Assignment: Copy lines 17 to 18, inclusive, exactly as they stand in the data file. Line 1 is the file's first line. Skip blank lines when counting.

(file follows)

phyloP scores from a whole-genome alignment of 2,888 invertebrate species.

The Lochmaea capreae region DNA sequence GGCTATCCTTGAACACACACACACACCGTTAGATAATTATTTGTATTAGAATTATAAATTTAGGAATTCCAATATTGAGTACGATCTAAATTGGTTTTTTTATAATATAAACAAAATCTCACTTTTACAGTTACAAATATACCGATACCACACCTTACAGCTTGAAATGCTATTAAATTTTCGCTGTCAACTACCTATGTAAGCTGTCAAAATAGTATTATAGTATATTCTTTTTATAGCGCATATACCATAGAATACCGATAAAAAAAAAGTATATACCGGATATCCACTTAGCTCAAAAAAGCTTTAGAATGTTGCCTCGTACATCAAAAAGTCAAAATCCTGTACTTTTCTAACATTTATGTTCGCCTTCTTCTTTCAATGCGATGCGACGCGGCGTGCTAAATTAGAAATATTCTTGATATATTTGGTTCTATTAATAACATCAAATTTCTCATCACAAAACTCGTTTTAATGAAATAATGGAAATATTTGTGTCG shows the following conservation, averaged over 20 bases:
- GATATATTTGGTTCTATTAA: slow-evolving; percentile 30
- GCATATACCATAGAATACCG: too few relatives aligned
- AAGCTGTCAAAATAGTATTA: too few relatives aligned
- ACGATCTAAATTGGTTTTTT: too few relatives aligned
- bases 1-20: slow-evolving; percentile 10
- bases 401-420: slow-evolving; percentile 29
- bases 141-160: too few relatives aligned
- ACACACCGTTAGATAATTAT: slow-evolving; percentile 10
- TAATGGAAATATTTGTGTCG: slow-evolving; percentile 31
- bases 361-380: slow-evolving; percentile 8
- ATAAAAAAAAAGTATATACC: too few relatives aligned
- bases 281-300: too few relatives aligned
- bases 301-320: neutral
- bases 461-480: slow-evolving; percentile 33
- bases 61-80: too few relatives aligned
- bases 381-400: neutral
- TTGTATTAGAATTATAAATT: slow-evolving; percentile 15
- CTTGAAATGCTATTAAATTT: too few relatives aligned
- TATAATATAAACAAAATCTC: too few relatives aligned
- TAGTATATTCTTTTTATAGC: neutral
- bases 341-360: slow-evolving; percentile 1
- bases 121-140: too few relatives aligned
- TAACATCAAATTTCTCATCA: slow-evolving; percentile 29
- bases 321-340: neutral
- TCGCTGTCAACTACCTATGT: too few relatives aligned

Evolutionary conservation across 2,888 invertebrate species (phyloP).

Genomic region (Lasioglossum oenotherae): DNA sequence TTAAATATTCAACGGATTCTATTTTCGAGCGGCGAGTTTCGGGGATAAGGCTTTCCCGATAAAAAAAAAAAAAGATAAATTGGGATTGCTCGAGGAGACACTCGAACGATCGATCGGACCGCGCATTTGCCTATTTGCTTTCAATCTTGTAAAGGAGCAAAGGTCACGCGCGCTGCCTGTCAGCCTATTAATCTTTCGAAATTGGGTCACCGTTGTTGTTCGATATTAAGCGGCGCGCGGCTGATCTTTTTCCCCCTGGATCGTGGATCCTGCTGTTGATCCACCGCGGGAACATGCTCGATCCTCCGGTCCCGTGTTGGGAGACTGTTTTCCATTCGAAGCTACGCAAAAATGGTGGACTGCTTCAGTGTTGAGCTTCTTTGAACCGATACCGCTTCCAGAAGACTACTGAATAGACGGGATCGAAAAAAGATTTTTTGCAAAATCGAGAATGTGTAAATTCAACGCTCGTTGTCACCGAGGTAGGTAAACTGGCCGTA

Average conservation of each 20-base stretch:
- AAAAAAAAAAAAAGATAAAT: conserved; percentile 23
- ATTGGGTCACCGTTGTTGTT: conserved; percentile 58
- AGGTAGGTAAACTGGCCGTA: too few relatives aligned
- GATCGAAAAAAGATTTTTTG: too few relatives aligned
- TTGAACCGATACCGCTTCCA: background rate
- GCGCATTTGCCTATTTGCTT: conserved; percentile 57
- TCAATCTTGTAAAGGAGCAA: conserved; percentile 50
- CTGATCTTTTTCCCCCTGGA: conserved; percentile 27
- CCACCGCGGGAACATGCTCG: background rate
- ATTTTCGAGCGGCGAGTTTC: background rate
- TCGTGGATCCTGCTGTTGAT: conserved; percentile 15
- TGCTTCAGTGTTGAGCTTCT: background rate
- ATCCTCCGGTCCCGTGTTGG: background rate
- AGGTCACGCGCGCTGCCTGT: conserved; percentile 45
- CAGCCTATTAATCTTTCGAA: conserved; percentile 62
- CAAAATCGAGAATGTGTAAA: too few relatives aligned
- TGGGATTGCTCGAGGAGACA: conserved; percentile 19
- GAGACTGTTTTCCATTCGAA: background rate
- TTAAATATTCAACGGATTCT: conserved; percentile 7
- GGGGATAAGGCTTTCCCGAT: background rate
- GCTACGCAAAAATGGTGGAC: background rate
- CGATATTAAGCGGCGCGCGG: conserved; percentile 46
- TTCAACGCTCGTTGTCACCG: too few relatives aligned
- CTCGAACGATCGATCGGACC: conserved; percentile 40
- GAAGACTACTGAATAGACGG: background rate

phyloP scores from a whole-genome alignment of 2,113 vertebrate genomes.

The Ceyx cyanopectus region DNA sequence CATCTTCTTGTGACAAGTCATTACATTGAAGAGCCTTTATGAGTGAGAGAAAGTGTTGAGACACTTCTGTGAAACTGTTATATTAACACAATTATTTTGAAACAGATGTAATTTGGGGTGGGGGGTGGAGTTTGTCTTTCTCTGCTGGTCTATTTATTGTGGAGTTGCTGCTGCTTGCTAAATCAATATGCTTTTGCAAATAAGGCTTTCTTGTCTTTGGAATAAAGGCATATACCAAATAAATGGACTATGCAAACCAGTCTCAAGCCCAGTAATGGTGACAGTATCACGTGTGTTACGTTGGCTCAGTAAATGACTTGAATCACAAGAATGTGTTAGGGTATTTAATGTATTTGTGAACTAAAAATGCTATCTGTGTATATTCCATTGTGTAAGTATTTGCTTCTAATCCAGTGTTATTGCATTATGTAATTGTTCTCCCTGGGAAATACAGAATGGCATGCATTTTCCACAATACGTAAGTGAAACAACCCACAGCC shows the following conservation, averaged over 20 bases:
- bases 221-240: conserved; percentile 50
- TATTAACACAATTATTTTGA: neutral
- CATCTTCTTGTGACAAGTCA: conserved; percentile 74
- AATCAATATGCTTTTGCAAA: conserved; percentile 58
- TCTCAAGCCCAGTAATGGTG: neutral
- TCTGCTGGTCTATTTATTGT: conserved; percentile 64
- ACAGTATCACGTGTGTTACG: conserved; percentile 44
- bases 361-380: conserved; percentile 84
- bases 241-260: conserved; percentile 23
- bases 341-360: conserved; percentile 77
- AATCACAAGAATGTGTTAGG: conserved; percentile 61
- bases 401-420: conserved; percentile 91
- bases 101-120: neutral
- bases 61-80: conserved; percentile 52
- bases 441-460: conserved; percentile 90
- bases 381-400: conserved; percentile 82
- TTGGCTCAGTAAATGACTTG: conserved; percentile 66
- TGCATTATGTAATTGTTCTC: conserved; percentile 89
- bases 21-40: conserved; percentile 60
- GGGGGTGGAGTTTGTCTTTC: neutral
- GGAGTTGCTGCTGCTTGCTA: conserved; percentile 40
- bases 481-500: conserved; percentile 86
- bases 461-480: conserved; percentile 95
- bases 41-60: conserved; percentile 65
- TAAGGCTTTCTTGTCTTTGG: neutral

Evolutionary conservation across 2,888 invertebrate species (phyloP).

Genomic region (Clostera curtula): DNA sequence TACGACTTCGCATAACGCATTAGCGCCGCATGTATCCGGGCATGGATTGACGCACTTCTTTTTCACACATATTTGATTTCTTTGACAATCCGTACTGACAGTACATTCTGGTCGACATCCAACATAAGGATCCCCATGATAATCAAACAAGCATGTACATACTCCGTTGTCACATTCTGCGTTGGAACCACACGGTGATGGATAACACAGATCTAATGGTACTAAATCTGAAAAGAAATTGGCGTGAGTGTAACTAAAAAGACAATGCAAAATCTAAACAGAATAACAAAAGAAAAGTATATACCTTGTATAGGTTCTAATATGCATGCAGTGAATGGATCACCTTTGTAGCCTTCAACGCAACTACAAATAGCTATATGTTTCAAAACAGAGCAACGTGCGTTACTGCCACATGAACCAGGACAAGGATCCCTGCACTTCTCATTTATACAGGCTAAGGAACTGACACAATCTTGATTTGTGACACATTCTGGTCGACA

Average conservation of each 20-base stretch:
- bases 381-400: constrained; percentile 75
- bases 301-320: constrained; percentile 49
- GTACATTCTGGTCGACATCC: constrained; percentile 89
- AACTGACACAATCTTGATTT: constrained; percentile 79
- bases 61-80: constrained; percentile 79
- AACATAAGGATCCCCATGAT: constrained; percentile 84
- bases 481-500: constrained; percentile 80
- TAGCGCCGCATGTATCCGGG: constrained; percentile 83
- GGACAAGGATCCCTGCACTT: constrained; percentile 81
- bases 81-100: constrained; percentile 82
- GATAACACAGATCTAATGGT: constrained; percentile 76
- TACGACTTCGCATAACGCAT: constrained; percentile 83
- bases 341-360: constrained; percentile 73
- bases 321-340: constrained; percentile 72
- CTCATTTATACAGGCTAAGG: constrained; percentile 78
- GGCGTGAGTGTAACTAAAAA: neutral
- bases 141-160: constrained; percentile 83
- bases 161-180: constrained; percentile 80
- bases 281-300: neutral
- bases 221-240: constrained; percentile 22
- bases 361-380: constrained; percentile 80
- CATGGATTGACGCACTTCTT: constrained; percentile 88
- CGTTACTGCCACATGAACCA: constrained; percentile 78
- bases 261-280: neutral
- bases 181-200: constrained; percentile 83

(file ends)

- bases 61-80: too few relatives aligned
- bases 381-400: neutral